Don’t let anyone tell you that marches and signs and protests don’t matter, that they don’t change anything, because science shows quite clearly that they do.
You want to change the world, but too often it seems hopeless.
If you agree with the above sentence, I can say with a high degree of certainty that you hail from the left end of our political spectrum. Not just because the political power in America this election cycle rests largely with the conservative party, but because for liberals, the desire to change things is almost definitional.
From social science we know that liberals and conservatives (note that here and elsewhere ‘liberals’ includes everyone on the left, from near-centrists to radicals, just as ‘conservatives’ includes everyone on the right) have distinctly quantifiable differences in moral values. Liberals focus primarily on caring and fairness, while conservatives consider loyalty, authority, and purity to be paramount. NYU professor Jonathan Haidt, who studies the psychology of morality, frames the distinction thus: “Liberals speak for the weak and oppressed; they want change and justice, even at the risk of chaos. Conservatives, on the other hand, speak for institutions and traditions; they want order, even at some cost to those at the bottom.”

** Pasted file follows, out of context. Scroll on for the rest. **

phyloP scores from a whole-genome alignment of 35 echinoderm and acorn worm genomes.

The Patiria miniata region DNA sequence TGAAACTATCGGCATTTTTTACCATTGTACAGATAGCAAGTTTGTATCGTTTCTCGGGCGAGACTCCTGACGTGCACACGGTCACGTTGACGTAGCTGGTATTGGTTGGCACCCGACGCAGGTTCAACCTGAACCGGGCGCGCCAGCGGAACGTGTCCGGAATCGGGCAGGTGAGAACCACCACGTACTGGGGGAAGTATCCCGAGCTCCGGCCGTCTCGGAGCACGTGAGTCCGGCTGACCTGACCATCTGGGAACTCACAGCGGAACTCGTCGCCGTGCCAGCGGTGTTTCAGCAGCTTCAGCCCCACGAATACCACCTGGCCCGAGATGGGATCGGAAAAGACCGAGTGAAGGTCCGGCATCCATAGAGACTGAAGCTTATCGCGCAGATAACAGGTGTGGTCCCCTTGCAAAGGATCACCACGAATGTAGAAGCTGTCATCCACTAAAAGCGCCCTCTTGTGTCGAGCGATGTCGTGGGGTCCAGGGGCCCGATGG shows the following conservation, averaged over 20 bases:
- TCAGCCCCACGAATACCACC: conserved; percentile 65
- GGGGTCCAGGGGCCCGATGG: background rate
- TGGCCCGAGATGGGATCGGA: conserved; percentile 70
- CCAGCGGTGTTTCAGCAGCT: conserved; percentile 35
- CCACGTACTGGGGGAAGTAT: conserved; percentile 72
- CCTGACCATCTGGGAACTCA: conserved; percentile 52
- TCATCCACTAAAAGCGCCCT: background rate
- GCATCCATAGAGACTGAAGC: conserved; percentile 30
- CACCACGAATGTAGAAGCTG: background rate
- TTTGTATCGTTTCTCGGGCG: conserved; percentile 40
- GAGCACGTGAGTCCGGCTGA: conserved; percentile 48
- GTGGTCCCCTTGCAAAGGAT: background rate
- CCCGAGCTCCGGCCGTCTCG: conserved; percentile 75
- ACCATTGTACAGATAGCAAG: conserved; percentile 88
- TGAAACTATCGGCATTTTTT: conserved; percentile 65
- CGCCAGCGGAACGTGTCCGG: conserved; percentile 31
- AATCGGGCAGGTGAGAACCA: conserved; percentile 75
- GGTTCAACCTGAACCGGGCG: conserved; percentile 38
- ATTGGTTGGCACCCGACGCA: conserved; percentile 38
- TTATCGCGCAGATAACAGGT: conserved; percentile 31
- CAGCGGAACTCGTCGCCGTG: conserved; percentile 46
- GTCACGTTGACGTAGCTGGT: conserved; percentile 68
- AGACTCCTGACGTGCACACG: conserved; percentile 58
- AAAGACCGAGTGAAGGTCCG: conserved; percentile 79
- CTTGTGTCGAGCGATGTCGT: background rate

This fundamental divide is not new — John Stuart Mill called the order/reform dichotomy “commonplace” in 1859 — but if it feels like things have been getting more intense than usual in recent years, you are not wrong. The US Congress is more polarized today than it’s been in a hundred years (Senate) or ever (House), and the general American population is no less so.
Every indication is that this trend will only become more extreme over time, as the identified factors — from economic inequality to algorithmic filtering of social networks to gerrymandering — are all self-reinforcing.